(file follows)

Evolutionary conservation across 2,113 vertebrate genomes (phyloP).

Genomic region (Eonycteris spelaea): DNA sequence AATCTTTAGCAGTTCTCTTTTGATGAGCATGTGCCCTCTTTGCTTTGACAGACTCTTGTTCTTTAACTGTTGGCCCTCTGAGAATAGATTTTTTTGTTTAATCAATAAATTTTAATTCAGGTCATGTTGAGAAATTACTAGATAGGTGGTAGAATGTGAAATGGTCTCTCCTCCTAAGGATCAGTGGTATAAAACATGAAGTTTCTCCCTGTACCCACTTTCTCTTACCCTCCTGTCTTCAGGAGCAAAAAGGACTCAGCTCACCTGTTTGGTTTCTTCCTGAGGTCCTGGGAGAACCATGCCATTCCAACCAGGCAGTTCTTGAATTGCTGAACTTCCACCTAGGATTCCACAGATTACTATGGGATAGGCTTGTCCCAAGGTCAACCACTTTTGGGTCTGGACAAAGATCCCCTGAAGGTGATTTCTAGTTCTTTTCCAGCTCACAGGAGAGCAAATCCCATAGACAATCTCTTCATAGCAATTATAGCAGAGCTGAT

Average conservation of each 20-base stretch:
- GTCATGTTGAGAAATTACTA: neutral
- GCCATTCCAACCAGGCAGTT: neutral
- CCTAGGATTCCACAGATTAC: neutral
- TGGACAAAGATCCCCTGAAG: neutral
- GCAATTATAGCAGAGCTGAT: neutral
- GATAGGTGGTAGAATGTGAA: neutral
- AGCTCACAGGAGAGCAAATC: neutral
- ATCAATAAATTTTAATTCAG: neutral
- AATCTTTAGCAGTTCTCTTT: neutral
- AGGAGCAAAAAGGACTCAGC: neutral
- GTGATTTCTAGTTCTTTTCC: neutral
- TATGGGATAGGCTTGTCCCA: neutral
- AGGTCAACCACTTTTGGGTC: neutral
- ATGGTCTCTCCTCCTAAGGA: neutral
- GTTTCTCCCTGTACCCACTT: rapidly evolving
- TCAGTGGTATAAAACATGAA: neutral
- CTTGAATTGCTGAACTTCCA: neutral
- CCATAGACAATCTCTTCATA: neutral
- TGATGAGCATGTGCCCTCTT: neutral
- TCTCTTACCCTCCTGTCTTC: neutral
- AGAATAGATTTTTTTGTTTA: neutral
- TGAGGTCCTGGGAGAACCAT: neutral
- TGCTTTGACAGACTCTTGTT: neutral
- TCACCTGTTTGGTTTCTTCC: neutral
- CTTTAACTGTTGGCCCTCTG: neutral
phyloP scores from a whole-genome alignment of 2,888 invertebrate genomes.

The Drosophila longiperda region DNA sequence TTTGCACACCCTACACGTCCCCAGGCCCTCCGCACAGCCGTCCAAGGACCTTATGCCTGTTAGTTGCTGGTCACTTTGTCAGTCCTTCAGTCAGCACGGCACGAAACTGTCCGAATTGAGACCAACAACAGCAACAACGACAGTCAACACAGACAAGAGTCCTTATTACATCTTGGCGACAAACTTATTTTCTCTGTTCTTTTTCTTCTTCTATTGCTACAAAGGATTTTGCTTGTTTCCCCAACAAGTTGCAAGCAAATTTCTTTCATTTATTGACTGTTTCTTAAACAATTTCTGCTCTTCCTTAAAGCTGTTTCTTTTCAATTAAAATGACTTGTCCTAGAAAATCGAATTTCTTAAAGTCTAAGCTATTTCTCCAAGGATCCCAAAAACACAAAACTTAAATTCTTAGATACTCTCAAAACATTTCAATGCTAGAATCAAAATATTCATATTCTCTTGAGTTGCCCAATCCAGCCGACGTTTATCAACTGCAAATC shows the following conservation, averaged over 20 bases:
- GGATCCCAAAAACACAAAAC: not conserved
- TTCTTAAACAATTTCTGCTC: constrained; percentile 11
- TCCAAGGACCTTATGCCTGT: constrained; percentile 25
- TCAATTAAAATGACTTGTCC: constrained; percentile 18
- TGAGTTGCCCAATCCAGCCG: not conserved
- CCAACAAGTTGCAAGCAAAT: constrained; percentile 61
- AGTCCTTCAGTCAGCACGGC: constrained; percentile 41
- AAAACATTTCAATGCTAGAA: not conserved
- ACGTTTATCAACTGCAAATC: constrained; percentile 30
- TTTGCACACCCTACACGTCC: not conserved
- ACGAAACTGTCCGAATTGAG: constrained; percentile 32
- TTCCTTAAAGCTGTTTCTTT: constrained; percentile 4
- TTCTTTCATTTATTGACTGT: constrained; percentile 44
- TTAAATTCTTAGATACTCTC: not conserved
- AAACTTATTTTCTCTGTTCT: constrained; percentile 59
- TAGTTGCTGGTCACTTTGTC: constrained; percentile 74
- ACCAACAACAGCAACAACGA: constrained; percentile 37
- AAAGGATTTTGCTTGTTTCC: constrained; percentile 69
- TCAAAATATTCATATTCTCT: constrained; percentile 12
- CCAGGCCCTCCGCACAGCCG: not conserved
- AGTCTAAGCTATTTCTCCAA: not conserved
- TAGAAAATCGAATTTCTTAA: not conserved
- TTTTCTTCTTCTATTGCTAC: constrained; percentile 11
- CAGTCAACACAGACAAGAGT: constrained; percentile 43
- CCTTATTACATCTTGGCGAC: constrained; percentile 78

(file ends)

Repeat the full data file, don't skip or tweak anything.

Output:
Evolutionary conservation across 2,113 vertebrate genomes (phyloP).

Genomic region (Eonycteris spelaea): DNA sequence AATCTTTAGCAGTTCTCTTTTGATGAGCATGTGCCCTCTTTGCTTTGACAGACTCTTGTTCTTTAACTGTTGGCCCTCTGAGAATAGATTTTTTTGTTTAATCAATAAATTTTAATTCAGGTCATGTTGAGAAATTACTAGATAGGTGGTAGAATGTGAAATGGTCTCTCCTCCTAAGGATCAGTGGTATAAAACATGAAGTTTCTCCCTGTACCCACTTTCTCTTACCCTCCTGTCTTCAGGAGCAAAAAGGACTCAGCTCACCTGTTTGGTTTCTTCCTGAGGTCCTGGGAGAACCATGCCATTCCAACCAGGCAGTTCTTGAATTGCTGAACTTCCACCTAGGATTCCACAGATTACTATGGGATAGGCTTGTCCCAAGGTCAACCACTTTTGGGTCTGGACAAAGATCCCCTGAAGGTGATTTCTAGTTCTTTTCCAGCTCACAGGAGAGCAAATCCCATAGACAATCTCTTCATAGCAATTATAGCAGAGCTGAT

Average conservation of each 20-base stretch:
- GTCATGTTGAGAAATTACTA: neutral
- GCCATTCCAACCAGGCAGTT: neutral
- CCTAGGATTCCACAGATTAC: neutral
- TGGACAAAGATCCCCTGAAG: neutral
- GCAATTATAGCAGAGCTGAT: neutral
- GATAGGTGGTAGAATGTGAA: neutral
- AGCTCACAGGAGAGCAAATC: neutral
- ATCAATAAATTTTAATTCAG: neutral
- AATCTTTAGCAGTTCTCTTT: neutral
- AGGAGCAAAAAGGACTCAGC: neutral
- GTGATTTCTAGTTCTTTTCC: neutral
- TATGGGATAGGCTTGTCCCA: neutral
- AGGTCAACCACTTTTGGGTC: neutral
- ATGGTCTCTCCTCCTAAGGA: neutral
- GTTTCTCCCTGTACCCACTT: rapidly evolving
- TCAGTGGTATAAAACATGAA: neutral
- CTTGAATTGCTGAACTTCCA: neutral
- CCATAGACAATCTCTTCATA: neutral
- TGATGAGCATGTGCCCTCTT: neutral
- TCTCTTACCCTCCTGTCTTC: neutral
- AGAATAGATTTTTTTGTTTA: neutral
- TGAGGTCCTGGGAGAACCAT: neutral
- TGCTTTGACAGACTCTTGTT: neutral
- TCACCTGTTTGGTTTCTTCC: neutral
- CTTTAACTGTTGGCCCTCTG: neutral
phyloP scores from a whole-genome alignment of 2,888 invertebrate genomes.

The Drosophila longiperda region DNA sequence TTTGCACACCCTACACGTCCCCAGGCCCTCCGCACAGCCGTCCAAGGACCTTATGCCTGTTAGTTGCTGGTCACTTTGTCAGTCCTTCAGTCAGCACGGCACGAAACTGTCCGAATTGAGACCAACAACAGCAACAACGACAGTCAACACAGACAAGAGTCCTTATTACATCTTGGCGACAAACTTATTTTCTCTGTTCTTTTTCTTCTTCTATTGCTACAAAGGATTTTGCTTGTTTCCCCAACAAGTTGCAAGCAAATTTCTTTCATTTATTGACTGTTTCTTAAACAATTTCTGCTCTTCCTTAAAGCTGTTTCTTTTCAATTAAAATGACTTGTCCTAGAAAATCGAATTTCTTAAAGTCTAAGCTATTTCTCCAAGGATCCCAAAAACACAAAACTTAAATTCTTAGATACTCTCAAAACATTTCAATGCTAGAATCAAAATATTCATATTCTCTTGAGTTGCCCAATCCAGCCGACGTTTATCAACTGCAAATC shows the following conservation, averaged over 20 bases:
- GGATCCCAAAAACACAAAAC: not conserved
- TTCTTAAACAATTTCTGCTC: constrained; percentile 11
- TCCAAGGACCTTATGCCTGT: constrained; percentile 25
- TCAATTAAAATGACTTGTCC: constrained; percentile 18
- TGAGTTGCCCAATCCAGCCG: not conserved
- CCAACAAGTTGCAAGCAAAT: constrained; percentile 61
- AGTCCTTCAGTCAGCACGGC: constrained; percentile 41
- AAAACATTTCAATGCTAGAA: not conserved
- ACGTTTATCAACTGCAAATC: constrained; percentile 30
- TTTGCACACCCTACACGTCC: not conserved
- ACGAAACTGTCCGAATTGAG: constrained; percentile 32
- TTCCTTAAAGCTGTTTCTTT: constrained; percentile 4
- TTCTTTCATTTATTGACTGT: constrained; percentile 44
- TTAAATTCTTAGATACTCTC: not conserved
- AAACTTATTTTCTCTGTTCT: constrained; percentile 59
- TAGTTGCTGGTCACTTTGTC: constrained; percentile 74
- ACCAACAACAGCAACAACGA: constrained; percentile 37
- AAAGGATTTTGCTTGTTTCC: constrained; percentile 69
- TCAAAATATTCATATTCTCT: constrained; percentile 12
- CCAGGCCCTCCGCACAGCCG: not conserved
- AGTCTAAGCTATTTCTCCAA: not conserved
- TAGAAAATCGAATTTCTTAA: not conserved
- TTTTCTTCTTCTATTGCTAC: constrained; percentile 11
- CAGTCAACACAGACAAGAGT: constrained; percentile 43
- CCTTATTACATCTTGGCGAC: constrained; percentile 78